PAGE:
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After 19 mo., my employer told me they were modifying my VP position: they basically offered me the opportunity to stay, but in a director’s role instead of that of a VP. They choices I had were: accept the new position with the lower title, or stay on for six months to help them through a challenging transition and be eligible for 9mo severance, or leave with 30days notice and get vaca pay only.  I chose to stay the six months.  They did try to sweeten the deal for me to stay on two occasions, but I did not change my mind. My estimate for reemployment did not anticipate the turn in the economy…been out for 12mo.  The fact that they laid off my replacement after 4 months removes any second guessing though.

In any event, would you recommend mention of the buyout as influencing my decision? Some may wonder why I would have chosen to leave unless the situation was absolutely untenable (which I could be perceived as having some role in).  I would be interested to hear thoughts from this illustrious and thoughtful group.

 

Best, Andy

HMac's picture

 

Andy -

It looks to me like you have the elements of a positive story your can tell succinctly, leaving a good impression with the interviewer.

I suggest you start with the business conditions that caused your employer's actions.  Don't start with YOU (with what happened to YOUR position).  Let me give you a specific example - one that I used -

"My company faced substantial losses at yearend, and in an effort to cut expenses, it eliminated over 100 jobs nationwide, or about 5% of the workforce.  One of the positions eliminated was mine...."

That's just an example.  But my advice is to START with the company.  THEN you explain how you chose to stay and help them through the transition, and were even asked to remain a bit longer...And you probably conclude with the acknowledgement that when you left, you didn't anticipate the downturn in the economy...And you finish by telling them of the things that you HAVE been doing during the extended period of layoff (typical examples: consulting, freelance work, part-time work, volunteer work).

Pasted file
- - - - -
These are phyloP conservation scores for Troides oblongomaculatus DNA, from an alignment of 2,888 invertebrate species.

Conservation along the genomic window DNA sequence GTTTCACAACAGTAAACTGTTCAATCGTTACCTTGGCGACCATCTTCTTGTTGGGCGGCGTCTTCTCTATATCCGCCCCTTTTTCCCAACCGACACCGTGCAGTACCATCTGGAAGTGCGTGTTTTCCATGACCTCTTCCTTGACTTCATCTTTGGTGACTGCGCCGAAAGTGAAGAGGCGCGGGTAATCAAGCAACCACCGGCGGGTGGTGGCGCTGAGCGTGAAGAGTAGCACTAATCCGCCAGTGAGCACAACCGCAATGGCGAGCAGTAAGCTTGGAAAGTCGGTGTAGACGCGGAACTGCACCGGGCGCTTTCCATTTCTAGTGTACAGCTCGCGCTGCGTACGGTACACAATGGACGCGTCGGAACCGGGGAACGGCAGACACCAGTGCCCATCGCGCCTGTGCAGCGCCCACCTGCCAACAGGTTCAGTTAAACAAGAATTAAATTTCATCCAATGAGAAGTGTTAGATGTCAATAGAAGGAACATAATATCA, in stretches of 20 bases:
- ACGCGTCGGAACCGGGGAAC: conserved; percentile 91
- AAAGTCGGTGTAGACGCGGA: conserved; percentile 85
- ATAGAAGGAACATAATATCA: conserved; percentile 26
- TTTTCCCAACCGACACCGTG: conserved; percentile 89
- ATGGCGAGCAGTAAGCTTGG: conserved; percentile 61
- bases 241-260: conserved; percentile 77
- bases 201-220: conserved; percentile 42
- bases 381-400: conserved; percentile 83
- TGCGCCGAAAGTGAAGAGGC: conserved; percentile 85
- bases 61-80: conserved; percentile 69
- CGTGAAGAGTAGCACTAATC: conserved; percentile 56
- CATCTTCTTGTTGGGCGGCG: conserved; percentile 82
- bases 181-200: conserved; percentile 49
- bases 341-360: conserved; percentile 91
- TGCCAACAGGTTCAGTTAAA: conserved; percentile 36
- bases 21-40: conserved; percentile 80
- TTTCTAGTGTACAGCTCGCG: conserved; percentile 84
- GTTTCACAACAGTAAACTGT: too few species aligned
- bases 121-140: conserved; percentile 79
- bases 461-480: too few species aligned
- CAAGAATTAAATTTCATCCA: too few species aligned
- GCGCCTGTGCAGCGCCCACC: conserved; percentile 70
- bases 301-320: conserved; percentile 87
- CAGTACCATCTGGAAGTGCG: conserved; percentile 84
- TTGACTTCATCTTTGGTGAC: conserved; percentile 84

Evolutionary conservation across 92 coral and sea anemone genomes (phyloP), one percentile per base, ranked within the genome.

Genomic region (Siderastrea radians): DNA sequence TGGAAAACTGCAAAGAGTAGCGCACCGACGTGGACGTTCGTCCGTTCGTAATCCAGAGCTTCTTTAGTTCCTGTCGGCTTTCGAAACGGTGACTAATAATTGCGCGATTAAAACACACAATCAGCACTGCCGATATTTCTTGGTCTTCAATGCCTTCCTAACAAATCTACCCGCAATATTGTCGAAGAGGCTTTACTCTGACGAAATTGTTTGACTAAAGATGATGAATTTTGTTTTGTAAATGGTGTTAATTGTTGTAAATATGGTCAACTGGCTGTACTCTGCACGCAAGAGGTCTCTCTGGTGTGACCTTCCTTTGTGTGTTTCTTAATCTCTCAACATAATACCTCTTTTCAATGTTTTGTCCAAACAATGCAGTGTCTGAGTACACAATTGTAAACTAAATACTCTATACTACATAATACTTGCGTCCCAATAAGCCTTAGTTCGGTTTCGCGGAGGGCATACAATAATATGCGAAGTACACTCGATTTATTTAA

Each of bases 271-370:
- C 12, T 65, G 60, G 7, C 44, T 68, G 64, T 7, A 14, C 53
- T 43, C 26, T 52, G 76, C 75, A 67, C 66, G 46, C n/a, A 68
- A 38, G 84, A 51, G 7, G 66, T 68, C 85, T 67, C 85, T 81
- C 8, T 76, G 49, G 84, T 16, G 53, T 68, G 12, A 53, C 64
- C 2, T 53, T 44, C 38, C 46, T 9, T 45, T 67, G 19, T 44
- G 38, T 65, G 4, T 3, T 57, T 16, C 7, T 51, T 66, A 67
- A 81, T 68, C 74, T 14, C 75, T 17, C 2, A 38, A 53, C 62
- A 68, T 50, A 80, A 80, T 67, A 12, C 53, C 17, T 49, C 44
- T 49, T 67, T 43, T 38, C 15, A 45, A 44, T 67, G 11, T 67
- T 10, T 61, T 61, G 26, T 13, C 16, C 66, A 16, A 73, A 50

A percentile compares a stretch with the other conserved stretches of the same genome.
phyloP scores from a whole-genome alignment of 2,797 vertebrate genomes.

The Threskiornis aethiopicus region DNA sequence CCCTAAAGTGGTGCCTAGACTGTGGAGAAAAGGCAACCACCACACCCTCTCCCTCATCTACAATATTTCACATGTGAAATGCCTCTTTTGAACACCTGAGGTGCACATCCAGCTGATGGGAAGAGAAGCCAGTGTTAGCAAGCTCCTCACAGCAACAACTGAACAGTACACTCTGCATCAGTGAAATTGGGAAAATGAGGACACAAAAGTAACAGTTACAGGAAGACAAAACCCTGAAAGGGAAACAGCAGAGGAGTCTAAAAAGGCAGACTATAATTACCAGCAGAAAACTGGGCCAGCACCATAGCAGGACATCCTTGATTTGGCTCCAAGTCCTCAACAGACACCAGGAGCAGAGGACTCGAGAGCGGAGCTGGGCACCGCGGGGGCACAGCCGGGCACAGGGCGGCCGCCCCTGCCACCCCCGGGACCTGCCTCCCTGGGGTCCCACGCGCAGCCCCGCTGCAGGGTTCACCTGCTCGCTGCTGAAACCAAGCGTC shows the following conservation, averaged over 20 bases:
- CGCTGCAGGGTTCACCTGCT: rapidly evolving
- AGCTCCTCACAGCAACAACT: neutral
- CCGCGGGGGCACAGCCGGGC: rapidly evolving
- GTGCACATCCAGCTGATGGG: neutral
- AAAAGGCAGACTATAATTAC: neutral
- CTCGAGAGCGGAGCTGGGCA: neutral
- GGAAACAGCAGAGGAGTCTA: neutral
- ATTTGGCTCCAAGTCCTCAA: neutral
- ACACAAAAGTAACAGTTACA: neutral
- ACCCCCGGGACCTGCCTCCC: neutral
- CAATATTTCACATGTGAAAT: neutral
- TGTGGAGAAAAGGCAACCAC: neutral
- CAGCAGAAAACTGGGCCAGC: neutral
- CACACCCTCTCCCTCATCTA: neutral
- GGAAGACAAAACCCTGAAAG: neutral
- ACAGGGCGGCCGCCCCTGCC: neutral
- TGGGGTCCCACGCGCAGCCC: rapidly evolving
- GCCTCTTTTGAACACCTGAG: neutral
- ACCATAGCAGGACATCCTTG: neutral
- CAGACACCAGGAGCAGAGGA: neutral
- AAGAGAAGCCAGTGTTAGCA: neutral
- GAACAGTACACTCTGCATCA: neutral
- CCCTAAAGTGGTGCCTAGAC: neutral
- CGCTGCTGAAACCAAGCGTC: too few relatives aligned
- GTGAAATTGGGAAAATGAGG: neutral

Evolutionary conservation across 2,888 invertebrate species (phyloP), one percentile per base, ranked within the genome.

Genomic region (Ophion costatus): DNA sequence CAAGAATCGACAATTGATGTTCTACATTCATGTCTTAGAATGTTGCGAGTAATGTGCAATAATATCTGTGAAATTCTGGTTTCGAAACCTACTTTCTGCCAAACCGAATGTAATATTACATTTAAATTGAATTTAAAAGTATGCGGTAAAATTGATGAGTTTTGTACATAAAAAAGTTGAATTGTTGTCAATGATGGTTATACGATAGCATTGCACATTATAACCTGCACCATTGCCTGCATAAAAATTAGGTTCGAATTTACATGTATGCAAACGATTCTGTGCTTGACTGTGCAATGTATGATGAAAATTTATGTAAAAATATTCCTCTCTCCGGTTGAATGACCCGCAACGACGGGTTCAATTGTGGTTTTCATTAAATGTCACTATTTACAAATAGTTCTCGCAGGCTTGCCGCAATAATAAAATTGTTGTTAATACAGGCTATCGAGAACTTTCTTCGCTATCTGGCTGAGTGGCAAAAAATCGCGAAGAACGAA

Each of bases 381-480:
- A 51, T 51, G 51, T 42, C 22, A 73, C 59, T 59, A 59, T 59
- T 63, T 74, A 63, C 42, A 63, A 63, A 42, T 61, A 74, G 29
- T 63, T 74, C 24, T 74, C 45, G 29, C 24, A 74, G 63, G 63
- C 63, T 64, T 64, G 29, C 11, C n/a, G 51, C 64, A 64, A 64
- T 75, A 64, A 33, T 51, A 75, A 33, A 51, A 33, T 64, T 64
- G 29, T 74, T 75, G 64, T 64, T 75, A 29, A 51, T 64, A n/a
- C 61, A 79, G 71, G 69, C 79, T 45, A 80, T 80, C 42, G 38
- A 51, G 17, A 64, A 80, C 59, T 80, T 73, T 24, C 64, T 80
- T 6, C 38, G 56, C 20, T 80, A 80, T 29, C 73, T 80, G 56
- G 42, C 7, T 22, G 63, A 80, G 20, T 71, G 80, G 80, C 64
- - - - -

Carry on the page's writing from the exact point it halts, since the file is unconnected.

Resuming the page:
Lastly: rehearse, rehearse, rehearse.  Make it natural, succinct, and positive.  No awkward pause at the beginning!

 

Good luck.  I hope this helps.  I'm sure others will have other approaches too.

 

-Hugh

Mark's picture

I disagree with Hugh.  Recruiters and managers are COMPLETELY tired of answers that start with what candidates want to tell us, and then (perhaps, we don't know at the beginning) move along towards answering our question.  It's so frequent, so frustrating, and so counterproductive that it's one of our top five mistakes that candidates make.

I would have to know more detail to actually give you the skeleton of a script, but I can say it seems that your position was eliminated and you took a severance package.

I suggest that you directly state what happened.  "My position was restructured, and I stayed for 9 months to help with the transtion and then was offered a severance package which I took."

The candor and brevity will engender more favorable questions than an answer designed to bury what actually happened.

You're not that smart, and we're not that dumb.

Trust the truth.

Mark

 

HMac's picture

Mark, your comment titled  "I disagree with Hugh" concludes with the remarks:

"You're not that smart, and we're not that dumb....Trust the truth."

I'm cool with you pointing out a disagreement. 

But "Trust the truth"???  We may have a different approach - but mine does not suggest that a candidate should try to outsmart a hiring manager, nor does it recommend anything that comes anywhere near being untruthful.

-Hugh

 

 

 

jamadd's picture

First off, I want to thank Hugh for the thoughtful response.  I did not think Hugh was inferring that one should try to ‘spin’ a bad situation.  I really have not discussed the strategy of presenting this with anyone, so it is enlightening and helpful to hear the different perspectives.